A New York Times spokesman told Bloomberg Businessweek today that the company has no plans to go private. But why not?
"The company does not plan to go private and is not for sale," was the actual statement given, but it seems to belie everything the Times has worked for in recent weeks. You see, the paper is about to get rid of the search-bonking, money-burning thorn in their financial side, About.com, for some $270 million. And Bloomberg Businessweek's Edmund Lee explains that the move would give them about $840 million in cash. "That would be more cash versus its market value than any U.S. publisher worth $200 million or more, according to data compiled by Bloomberg," he reports, adding that the company is "better positioned than ever to go private as Mark Thompson [the company's new CEO] takes the reins."
Add to that the benefits of going private—no stockholders to have to keep happy, no competitive dividends to be paid, keeping all the financial information to themselves—and it's a mystery to us as to why the company wouldn't want to even explore the possibility of going private. After, all it's not like being public has done wonders for them. As Lee explains:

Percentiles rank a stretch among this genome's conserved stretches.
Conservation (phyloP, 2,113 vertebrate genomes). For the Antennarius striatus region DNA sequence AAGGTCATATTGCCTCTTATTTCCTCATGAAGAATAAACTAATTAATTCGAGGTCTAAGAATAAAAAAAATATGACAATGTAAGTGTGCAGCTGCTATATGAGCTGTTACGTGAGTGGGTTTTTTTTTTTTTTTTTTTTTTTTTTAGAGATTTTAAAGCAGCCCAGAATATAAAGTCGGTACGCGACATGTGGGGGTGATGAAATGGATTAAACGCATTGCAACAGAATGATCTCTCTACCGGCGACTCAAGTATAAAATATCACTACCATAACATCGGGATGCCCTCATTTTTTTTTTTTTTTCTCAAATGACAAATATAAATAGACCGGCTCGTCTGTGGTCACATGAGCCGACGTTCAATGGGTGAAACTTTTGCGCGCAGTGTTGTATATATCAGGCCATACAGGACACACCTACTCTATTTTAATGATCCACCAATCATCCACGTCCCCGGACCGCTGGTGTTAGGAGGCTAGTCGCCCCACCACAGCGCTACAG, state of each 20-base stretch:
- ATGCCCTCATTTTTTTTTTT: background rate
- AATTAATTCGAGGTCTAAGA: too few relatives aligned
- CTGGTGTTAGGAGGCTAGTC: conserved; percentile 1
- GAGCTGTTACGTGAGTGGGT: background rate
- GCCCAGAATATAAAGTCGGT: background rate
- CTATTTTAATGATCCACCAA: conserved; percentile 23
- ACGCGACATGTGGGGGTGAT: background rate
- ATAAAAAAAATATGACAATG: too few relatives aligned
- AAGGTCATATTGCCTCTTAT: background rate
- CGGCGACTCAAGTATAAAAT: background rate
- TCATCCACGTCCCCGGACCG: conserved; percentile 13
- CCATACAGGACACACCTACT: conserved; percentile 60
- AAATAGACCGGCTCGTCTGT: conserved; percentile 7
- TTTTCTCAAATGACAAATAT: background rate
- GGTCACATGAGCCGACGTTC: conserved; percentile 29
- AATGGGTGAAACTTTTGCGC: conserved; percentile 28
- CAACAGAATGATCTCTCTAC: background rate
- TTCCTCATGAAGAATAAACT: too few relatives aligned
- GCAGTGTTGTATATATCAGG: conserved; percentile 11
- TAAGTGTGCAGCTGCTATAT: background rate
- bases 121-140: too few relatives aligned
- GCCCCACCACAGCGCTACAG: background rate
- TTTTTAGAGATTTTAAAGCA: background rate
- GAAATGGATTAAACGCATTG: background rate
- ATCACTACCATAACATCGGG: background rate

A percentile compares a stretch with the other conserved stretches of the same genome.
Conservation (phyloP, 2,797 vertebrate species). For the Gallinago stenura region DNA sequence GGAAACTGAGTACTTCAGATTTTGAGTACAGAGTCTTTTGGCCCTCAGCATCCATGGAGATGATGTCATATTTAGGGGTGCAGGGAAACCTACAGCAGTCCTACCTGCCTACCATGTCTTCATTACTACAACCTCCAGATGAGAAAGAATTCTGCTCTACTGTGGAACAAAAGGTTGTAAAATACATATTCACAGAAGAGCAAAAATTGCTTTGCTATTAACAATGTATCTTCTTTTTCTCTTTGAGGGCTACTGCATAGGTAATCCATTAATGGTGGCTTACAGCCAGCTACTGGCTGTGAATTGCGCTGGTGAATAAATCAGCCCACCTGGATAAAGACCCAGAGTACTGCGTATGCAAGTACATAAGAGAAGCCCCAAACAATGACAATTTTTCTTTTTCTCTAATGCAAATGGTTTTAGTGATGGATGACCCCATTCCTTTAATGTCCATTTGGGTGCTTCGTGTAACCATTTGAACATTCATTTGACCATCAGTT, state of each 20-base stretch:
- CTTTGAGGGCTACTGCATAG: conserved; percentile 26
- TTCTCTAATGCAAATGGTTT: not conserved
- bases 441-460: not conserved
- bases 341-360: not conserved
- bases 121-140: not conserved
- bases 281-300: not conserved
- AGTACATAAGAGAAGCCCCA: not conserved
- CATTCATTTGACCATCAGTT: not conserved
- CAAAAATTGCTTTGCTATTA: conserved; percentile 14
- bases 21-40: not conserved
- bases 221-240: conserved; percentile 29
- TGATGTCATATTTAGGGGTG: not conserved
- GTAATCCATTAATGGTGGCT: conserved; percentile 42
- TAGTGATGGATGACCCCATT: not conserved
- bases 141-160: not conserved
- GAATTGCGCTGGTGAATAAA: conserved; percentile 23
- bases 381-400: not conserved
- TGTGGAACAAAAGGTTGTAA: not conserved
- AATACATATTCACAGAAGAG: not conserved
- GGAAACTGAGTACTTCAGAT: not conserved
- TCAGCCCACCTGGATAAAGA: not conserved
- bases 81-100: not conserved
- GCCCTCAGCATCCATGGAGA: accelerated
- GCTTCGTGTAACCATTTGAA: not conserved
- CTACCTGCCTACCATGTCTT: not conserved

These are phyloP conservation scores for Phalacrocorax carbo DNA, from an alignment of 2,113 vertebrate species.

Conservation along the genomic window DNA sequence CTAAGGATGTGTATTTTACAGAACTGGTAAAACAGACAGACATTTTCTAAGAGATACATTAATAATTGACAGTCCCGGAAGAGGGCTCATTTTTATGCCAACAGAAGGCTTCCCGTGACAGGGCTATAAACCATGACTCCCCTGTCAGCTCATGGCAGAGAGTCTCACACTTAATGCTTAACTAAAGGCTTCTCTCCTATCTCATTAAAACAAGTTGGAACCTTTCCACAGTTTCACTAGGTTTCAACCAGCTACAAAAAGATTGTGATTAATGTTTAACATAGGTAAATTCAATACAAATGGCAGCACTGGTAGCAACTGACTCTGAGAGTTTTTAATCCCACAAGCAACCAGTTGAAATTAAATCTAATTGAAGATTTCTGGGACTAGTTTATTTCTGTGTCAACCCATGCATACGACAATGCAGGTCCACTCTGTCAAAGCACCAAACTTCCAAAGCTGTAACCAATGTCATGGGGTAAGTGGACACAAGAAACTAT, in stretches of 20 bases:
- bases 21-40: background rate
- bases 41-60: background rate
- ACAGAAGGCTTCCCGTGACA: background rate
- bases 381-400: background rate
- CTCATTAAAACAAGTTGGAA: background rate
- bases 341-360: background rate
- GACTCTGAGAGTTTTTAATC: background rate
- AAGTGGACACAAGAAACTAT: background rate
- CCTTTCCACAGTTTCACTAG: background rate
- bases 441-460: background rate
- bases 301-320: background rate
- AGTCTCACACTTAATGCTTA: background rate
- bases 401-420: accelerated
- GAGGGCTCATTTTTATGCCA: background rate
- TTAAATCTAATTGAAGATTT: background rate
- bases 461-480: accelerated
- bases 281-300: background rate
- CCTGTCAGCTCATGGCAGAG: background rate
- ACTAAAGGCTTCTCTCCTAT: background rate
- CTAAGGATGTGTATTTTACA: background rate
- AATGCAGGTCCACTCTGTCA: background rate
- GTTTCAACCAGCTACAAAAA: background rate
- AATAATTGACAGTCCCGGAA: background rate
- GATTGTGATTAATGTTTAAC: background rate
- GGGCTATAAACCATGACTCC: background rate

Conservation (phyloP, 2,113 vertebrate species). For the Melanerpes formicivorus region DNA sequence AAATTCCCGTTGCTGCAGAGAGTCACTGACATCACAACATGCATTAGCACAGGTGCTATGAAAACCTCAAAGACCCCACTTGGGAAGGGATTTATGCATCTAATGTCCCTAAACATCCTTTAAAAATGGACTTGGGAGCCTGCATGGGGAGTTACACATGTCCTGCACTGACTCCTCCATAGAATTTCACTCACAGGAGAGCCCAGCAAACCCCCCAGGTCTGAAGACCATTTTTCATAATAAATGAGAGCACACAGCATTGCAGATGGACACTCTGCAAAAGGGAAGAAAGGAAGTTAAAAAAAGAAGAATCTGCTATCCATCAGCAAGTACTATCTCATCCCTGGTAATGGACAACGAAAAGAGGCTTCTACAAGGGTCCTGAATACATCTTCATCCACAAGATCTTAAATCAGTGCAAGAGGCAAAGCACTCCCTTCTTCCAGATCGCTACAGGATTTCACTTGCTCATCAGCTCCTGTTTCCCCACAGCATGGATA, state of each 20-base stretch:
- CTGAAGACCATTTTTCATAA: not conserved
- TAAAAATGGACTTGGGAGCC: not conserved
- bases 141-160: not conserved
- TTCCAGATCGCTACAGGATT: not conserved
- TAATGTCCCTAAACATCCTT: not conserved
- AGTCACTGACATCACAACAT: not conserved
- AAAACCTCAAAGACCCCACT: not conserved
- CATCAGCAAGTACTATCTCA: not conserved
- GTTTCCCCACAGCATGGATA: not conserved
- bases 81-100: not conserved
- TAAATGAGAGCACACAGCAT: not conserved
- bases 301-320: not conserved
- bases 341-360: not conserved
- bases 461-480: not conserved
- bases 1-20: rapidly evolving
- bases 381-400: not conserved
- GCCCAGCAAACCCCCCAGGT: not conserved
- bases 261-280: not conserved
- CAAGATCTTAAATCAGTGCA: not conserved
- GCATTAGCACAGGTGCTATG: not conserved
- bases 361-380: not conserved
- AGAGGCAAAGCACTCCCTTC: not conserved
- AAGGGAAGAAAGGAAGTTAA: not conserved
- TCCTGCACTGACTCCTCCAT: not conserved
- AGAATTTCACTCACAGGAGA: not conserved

The stock is down 83 percent from its peak (NYT) in 2002, and the publisher’s enterprise value was only 3.58 times earnings before interest, taxes, depreciation and amortization on June 25, a record low, according to data compiled by Bloomberg. Analysts estimate (NYT) on average that the stock will fall to $8.90 within the next 12 months, down from $9.22 yesterday.
Clearly, that isn't a pretty picture. But let's take the spokesman's word for it. At the very least, the Times has taken the first steps necessary in case they ever change their minds, writes Poynter Business Analyst Rick Edmonds, who's a bit more skeptical of any possible private move than we are. The chances, he says, are "Not impossible, but I would put the odds at less than 50-50."